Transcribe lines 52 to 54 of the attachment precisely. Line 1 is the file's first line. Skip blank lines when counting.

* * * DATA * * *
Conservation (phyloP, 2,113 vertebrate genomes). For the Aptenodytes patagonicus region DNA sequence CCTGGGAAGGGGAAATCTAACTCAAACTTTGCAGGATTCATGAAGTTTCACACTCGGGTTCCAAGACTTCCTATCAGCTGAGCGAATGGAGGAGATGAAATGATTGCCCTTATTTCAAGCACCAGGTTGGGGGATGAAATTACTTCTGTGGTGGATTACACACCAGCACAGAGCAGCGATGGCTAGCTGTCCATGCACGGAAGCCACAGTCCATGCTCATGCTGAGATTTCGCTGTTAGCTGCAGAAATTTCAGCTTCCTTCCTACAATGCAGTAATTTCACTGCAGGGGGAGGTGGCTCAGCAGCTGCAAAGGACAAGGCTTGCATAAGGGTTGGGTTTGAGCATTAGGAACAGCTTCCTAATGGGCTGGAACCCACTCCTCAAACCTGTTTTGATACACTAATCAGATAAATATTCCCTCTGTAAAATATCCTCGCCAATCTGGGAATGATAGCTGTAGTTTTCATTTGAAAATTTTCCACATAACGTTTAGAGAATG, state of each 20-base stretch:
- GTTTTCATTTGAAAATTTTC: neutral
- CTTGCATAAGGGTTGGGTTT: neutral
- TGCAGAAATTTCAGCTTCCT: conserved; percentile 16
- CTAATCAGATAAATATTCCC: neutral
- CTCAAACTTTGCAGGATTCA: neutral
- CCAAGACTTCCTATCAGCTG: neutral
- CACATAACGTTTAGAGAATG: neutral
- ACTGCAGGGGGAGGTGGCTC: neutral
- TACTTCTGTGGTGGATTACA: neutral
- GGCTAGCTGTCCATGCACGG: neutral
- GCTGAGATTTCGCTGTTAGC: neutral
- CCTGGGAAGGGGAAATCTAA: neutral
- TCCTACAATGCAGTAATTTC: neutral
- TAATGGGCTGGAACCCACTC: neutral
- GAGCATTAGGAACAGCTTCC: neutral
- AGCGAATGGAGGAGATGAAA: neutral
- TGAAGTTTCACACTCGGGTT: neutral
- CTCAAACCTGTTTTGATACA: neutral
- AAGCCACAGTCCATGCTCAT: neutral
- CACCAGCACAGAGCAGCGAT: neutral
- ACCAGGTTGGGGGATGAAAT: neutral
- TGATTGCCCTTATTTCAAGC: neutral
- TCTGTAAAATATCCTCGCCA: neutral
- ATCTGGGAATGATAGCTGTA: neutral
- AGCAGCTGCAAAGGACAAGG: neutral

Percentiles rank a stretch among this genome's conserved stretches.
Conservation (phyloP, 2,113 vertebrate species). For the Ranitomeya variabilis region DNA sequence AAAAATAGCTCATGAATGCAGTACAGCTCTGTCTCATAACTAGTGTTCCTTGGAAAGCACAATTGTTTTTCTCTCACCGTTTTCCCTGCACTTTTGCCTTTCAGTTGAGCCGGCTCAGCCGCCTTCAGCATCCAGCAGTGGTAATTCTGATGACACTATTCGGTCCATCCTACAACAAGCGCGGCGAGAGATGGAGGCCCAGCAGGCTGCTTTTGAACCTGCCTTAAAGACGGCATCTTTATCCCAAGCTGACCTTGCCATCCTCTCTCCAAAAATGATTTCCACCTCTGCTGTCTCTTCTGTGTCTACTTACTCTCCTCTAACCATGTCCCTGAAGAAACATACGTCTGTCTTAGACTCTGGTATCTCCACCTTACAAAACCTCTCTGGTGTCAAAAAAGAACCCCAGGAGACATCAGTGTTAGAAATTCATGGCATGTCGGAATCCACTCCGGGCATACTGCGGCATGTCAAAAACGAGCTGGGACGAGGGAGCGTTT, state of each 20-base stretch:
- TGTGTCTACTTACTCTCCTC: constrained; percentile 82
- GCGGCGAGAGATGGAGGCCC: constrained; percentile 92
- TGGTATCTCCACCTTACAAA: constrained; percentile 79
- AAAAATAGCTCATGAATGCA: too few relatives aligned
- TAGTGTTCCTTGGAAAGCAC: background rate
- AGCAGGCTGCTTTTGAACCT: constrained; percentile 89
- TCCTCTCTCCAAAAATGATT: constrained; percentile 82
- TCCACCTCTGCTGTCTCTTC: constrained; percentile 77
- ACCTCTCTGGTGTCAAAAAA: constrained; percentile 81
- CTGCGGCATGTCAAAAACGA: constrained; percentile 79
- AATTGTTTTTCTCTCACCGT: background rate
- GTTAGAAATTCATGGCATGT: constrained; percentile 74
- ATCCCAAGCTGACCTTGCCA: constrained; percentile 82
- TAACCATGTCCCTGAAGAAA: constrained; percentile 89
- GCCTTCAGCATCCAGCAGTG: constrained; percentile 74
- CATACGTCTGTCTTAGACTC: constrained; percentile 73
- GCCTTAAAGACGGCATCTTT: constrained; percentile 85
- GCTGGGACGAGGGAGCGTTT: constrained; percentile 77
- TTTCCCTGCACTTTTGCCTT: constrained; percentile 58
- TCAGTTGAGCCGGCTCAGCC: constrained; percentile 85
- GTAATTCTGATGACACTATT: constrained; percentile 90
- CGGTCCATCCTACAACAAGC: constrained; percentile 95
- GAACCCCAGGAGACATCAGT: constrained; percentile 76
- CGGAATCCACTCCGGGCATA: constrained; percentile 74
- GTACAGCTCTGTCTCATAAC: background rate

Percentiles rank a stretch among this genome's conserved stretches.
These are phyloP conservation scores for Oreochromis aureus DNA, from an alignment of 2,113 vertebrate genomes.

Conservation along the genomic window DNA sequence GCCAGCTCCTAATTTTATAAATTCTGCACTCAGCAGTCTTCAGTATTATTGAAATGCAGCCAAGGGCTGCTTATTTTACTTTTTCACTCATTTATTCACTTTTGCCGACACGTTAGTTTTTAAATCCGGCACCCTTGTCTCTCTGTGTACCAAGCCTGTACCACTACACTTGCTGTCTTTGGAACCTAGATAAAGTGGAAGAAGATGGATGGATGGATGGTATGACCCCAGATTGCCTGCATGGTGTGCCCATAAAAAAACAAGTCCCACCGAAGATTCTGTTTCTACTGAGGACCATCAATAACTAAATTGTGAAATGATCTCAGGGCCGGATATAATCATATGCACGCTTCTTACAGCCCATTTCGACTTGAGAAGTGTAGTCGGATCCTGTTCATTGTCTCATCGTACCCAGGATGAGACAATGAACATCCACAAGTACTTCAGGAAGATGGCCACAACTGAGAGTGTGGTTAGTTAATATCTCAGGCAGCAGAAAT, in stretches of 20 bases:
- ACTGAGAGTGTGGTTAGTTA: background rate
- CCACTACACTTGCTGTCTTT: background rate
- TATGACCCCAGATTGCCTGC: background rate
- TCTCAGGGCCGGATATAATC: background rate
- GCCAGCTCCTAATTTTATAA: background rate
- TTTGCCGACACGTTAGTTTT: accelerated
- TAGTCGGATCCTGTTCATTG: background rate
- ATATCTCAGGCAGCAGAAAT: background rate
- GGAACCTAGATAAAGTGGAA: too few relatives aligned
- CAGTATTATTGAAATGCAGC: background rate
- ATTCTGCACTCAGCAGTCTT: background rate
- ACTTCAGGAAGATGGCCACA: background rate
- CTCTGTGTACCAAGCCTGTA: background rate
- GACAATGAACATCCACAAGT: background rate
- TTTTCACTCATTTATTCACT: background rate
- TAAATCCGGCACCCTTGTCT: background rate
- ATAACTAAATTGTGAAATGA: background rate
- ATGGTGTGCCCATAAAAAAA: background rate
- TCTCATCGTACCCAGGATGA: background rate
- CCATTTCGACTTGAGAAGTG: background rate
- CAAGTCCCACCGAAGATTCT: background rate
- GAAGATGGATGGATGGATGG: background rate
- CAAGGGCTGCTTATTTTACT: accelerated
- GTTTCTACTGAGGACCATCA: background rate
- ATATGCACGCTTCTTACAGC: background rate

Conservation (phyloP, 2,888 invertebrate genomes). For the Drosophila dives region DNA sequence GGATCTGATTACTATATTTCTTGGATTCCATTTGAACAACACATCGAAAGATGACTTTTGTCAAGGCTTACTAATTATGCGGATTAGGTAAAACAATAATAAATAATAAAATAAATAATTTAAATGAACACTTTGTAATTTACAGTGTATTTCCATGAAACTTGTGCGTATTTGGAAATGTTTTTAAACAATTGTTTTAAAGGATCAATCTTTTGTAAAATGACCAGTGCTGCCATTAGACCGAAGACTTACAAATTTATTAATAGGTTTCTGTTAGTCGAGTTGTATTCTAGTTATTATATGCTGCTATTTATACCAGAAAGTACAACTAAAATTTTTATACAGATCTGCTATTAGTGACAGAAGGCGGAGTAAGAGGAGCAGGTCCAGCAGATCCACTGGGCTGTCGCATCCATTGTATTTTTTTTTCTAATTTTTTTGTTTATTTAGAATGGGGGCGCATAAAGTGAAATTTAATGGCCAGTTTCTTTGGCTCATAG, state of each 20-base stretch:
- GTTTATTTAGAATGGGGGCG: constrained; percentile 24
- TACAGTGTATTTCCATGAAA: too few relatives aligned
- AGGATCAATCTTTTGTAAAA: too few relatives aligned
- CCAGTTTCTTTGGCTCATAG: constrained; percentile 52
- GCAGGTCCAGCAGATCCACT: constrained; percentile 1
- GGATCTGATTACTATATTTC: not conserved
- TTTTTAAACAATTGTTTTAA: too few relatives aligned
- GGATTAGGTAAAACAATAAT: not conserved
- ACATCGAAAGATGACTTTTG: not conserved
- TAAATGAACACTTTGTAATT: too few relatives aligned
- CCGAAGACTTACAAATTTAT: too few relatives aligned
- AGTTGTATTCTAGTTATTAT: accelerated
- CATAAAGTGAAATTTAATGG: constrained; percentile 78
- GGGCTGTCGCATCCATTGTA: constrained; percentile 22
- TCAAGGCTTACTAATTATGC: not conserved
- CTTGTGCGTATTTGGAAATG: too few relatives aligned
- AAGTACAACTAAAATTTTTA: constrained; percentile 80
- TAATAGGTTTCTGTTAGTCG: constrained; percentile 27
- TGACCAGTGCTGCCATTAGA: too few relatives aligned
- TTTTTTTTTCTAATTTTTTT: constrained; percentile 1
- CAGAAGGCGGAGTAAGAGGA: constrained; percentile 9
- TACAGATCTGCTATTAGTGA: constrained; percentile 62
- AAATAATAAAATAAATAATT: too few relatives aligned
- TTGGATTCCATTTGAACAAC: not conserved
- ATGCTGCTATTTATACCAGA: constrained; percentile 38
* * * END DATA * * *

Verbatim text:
- CGGAATCCACTCCGGGCATA: constrained; percentile 74
- GTACAGCTCTGTCTCATAAC: background rate

Percentiles rank a stretch among this genome's conserved stretches.